It is still not known precisely how many Roma were killed during the period of the Holocaust. This reflects the fact that we cannot know for certain how many Roma lived in Europe before World War II; one estimate puts the prewar Romani population at between 1 and 1.5 million. Another reason why the number of victims is uncertain is the late recognition and recording of the genocide. Survivor testimony and forensic evidence are still emerging to testify to local events. On the basis of the evidence available to date, historians estimate that the Germans and their allies killed at least 250,000 European Roma during World War II. Some scholars estimate that the full death toll may well reach around 500,000.
In addition to lives lost, numerous European Roma communities were destroyed. Romani people suffered from the psychological and physical traumas of deprivation, abuse, and the shattering of family. This made it extremely difficult to reconstruct Roma cultural and social networks after the war.
After the war, discrimination against Roma continued all over Europe. The courts in the Federal Republic of Germany determined that all measures taken against Roma before 1943 were legitimate official measures against persons committing criminal acts, not the result of policy driven by racial prejudice. This decision effectively closed the door to restitution for thousands of Roma victims, who had been incarcerated, forcibly sterilized, and deported out of Germany for no specific crime. The postwar police authorities took over the research files of the Nazi regime, including the registry of Roma who had resided in the Greater German Reich, and police harassment and discrimination continued.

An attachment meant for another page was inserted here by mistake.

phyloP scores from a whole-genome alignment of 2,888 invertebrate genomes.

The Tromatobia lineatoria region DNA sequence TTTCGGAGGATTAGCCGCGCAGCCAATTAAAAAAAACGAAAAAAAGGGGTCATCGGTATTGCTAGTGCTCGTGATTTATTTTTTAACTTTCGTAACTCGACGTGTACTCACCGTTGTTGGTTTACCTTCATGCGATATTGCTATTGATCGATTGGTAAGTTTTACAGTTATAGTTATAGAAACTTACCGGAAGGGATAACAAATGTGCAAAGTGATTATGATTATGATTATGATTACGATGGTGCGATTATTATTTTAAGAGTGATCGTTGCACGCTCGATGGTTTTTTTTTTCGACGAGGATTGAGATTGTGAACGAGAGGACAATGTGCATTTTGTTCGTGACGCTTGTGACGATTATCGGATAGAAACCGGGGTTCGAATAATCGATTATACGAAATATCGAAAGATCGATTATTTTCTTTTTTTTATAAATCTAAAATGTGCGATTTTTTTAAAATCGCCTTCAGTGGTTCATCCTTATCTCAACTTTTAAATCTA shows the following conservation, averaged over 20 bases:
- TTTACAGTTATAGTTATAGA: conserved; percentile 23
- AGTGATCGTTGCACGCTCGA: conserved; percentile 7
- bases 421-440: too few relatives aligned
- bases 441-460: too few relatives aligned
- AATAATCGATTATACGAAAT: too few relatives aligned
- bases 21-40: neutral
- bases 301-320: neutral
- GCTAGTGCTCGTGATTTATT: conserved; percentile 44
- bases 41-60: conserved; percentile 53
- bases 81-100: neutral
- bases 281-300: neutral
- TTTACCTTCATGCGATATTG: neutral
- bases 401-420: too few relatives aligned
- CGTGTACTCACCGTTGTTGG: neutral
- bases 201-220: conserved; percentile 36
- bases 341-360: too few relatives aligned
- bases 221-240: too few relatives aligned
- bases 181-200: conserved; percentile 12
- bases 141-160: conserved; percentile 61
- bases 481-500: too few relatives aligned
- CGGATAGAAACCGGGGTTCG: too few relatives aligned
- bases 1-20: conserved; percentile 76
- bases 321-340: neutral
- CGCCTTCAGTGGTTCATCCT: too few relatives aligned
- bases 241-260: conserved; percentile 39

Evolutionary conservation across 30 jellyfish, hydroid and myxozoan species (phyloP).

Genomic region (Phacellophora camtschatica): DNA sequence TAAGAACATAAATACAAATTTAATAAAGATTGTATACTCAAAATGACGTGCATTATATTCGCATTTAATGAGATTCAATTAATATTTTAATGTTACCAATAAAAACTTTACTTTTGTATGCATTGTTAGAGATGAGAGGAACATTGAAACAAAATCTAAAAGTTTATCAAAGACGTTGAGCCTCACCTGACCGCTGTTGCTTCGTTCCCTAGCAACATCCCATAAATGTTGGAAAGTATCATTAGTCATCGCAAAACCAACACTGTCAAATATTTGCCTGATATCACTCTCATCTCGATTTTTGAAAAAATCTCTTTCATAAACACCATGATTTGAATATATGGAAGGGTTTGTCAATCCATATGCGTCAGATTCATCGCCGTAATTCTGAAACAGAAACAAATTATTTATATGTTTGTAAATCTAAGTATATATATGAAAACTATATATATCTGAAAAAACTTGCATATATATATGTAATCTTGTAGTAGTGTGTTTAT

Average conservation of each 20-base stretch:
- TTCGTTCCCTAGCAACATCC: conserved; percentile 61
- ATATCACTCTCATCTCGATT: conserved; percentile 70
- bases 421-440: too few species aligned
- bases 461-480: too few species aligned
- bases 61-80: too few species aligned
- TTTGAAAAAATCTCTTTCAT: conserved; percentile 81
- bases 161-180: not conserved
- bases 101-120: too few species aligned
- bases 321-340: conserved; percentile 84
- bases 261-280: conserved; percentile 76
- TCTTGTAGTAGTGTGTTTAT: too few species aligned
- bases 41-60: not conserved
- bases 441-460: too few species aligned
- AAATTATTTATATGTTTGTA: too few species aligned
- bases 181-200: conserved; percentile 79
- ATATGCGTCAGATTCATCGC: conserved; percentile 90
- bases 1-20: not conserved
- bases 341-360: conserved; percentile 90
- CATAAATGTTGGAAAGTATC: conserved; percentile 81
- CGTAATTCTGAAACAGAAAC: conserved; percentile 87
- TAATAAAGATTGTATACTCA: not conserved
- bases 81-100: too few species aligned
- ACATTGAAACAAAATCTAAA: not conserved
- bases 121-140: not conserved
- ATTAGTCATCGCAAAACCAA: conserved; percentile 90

Only in late 1965 did the West German compensation law explicitly acknowledge that the acts of persecution that took place before 1943 were racially motivated, creating eligibility for most Roma to apply for compensation for their suffering and loss under the Nazi regime. By this time, many of those who became eligible had already died. In March 1982 Federal Chancellor, Helmut Schmidt, formally stated that German Roma had been victims of genocide.
Series: Roma (Gypsies)
Critical Thinking Questions
- Before the Nazis came to power, how were Roma treated by the government and by individual citizens? Was this similar or different to how the Nazis treated this group?
- How was the treatment of Roma by the Nazis similar to the campaign against the Jews, and how was it different?
- Investigate the continuing discrimination and persecution of the Roma in Europe currently.